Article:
When I get home from work my dog is always at the door, waiting for me. Friends of mine report the same phenomenon. Do they spend all day at the door waiting for us? Maybe, but probably not. It’s probably the result of associative learning.
Dogs and humans have been a double-bill for tens of thousands of years. Dogs help the disabled, go to war with us and – of course – are often prominently featured in our domestic life. One reason dogs have made such good partners is that they are incredibly good at picking up on small environmental cues, such as body language or specific sounds that we might not notice. Heck, we now know that dogs can even tell when we’re happy.
While there aren’t many studies on how dogs know when their masters are coming home, there are a number of hypotheses that hinge on associative learning and dogs’ sensitivity to environmental cues.
For example, a dog can learn to recognize the sound of a specific car and anticipate the arrival of the person associated with that car (such as the dog’s owner). It has learned that a specific sound is associated with you coming home (thus, associative learning). In other words, the sound of the car serves as a trigger, which sets the dog’s ritual welcoming behavior in motion – sitting at the window, dancing around in a circle, etc.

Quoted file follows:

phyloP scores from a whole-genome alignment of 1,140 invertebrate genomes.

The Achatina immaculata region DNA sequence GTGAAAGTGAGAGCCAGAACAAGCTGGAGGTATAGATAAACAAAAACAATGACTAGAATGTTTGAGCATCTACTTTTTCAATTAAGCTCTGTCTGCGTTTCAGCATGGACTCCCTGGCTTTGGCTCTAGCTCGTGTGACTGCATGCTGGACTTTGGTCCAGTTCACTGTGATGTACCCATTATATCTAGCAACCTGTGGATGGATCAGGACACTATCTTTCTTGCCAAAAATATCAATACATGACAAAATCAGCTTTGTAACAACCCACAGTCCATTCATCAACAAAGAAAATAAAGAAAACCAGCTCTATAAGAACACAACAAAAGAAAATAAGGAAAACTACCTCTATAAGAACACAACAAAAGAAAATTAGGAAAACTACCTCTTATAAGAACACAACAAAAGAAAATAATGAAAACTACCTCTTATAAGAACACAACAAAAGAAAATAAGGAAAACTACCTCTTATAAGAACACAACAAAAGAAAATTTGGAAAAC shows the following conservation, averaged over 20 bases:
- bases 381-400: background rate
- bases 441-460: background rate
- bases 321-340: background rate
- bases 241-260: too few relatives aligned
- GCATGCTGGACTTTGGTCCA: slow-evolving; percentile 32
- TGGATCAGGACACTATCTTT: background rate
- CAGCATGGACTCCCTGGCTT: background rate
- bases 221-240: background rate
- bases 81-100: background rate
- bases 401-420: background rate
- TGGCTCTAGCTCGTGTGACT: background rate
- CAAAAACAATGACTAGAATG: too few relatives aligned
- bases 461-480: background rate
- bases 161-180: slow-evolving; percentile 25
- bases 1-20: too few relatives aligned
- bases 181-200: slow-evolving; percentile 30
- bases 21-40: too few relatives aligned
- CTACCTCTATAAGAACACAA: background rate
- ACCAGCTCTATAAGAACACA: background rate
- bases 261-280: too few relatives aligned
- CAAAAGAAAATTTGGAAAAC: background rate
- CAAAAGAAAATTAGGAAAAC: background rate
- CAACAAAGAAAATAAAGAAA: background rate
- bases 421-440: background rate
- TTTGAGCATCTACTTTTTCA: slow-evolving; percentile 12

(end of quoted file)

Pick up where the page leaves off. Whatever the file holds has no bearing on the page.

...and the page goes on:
But what if you don’t drive a car? Well, other triggers could be related to time. For example, if you take the subway and usually get home at 5:30, the dog may be triggered by the local bus that drives by every day at 5:25.
And, of course, it’s also possible that your dog just spends a lot of time sitting at the window when you’ve been gone for a while.
Dogs’ sensitivity to environmental cues demonstrates itself in other ways as well. For example, some dogs will become restless in advance of thunderstorms – well before you or I will notice that dark clouds are starting to gather. This may be because they can pick up on changes in barometric pressure or ozone – or that they can pick up on the ultra-low frequency rumbles that signal the approach of a storm (they can hear frequencies that humans can’t).
As to whether dogs can predict other natural phenomena, like earthquakes, the jury is definitely still out. There is some evidence that some dogs are sensitive to related environmental cues – but no one really knows. At most, animal behavior researchers concede that it is possible.
Lastly, I’ll relate something from my own experience: you can teach an old dog new tricks. That’s a fact.
Note: Many thanks to Dr. Barbara Sherman, clinical associate professor of veterinary behavior at NC State, for taking the time to talk to me about dogs and dog behavior. Any errors in the above post are mine, and mine alone.